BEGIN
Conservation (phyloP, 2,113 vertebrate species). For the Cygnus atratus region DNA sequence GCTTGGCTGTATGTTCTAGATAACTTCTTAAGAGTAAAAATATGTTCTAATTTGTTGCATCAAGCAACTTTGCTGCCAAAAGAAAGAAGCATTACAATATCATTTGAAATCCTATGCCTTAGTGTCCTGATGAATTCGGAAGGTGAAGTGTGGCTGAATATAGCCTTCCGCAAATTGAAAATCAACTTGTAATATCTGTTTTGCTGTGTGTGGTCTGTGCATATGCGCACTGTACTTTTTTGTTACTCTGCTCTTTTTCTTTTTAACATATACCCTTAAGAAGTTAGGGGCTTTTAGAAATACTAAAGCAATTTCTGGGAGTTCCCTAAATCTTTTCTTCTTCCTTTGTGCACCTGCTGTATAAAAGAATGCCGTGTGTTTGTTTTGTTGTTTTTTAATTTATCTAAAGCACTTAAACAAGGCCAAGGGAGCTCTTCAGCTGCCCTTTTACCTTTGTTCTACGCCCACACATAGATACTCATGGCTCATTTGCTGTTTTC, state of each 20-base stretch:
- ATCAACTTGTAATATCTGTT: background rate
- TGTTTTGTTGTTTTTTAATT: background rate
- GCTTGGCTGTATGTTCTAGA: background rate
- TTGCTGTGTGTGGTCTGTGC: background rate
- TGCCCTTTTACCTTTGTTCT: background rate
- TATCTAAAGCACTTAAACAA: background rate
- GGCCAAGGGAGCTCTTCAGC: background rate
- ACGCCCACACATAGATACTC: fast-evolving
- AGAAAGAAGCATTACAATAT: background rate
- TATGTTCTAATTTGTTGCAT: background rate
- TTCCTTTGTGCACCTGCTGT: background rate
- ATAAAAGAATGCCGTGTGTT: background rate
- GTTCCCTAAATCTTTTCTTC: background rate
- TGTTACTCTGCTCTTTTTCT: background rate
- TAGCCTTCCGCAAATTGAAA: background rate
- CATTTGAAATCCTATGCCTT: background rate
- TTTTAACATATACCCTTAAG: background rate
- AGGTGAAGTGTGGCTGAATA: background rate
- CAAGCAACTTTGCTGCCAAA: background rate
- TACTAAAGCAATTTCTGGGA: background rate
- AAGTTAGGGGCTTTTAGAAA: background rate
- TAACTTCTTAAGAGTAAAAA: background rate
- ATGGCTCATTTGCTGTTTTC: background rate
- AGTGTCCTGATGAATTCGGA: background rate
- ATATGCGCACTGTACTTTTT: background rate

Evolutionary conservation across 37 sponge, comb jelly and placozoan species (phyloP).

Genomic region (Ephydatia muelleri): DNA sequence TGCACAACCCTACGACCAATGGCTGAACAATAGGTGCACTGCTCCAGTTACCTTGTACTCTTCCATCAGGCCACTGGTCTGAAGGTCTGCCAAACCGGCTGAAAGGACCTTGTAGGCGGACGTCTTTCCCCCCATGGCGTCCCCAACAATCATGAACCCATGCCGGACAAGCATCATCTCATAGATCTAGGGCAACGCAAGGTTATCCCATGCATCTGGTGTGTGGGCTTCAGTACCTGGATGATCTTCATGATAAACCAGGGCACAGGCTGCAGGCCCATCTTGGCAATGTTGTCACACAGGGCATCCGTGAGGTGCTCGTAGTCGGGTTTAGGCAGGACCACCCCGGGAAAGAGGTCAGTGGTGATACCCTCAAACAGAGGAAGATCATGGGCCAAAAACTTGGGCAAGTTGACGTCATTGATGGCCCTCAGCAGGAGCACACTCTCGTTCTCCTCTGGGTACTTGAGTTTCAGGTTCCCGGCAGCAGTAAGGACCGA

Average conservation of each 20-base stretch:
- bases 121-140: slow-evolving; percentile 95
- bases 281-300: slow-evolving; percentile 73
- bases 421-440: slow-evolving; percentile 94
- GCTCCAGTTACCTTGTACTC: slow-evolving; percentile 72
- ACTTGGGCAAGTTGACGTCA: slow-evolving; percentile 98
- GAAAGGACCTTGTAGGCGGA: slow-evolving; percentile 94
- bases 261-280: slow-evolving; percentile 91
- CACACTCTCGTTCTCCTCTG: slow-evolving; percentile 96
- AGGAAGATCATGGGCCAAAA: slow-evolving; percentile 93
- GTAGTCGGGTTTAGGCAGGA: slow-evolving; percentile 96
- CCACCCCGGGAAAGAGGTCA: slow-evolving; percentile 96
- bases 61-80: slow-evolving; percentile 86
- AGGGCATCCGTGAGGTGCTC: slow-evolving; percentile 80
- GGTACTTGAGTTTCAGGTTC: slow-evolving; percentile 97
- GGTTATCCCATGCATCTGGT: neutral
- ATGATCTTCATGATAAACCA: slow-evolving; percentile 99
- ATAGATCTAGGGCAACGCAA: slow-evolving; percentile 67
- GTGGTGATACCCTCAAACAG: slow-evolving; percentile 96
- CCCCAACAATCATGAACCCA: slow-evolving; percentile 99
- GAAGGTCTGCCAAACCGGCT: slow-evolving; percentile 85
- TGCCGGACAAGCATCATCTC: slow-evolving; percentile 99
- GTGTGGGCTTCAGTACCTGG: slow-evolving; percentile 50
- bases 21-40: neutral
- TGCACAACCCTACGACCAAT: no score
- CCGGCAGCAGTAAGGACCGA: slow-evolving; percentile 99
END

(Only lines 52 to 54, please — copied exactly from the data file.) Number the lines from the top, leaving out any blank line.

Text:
- bases 21-40: neutral
- TGCACAACCCTACGACCAAT: no score
- CCGGCAGCAGTAAGGACCGA: slow-evolving; percentile 99